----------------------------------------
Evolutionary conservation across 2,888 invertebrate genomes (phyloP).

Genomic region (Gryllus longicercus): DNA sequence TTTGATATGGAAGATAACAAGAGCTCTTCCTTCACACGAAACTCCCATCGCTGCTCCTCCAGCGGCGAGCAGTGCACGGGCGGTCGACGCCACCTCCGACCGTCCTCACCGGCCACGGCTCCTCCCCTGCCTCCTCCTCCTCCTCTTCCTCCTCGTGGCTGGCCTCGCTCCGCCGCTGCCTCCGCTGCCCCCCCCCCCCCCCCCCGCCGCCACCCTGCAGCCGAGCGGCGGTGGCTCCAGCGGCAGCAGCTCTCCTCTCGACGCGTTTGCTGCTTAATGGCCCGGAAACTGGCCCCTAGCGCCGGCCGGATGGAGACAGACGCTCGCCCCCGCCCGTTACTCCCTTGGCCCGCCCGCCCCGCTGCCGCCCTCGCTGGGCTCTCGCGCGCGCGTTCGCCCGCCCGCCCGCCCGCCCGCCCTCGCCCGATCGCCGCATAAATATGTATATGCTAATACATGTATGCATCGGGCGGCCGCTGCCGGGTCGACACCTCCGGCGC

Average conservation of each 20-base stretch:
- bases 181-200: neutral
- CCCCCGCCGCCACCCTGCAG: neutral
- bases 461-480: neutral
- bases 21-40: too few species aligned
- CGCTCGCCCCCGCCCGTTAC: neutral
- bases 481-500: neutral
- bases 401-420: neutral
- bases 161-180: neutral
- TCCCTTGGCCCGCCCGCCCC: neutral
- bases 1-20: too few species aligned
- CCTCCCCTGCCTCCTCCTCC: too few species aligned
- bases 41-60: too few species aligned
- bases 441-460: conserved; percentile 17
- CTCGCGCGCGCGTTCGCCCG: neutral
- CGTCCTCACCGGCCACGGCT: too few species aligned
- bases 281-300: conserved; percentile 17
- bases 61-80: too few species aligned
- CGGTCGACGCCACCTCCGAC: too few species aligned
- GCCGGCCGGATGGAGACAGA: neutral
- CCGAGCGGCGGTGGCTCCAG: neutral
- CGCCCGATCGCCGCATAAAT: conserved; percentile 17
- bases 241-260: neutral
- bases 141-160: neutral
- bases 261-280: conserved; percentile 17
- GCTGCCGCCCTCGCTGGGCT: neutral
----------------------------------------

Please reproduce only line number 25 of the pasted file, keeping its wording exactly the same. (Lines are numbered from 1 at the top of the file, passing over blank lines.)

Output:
- bases 241-260: neutral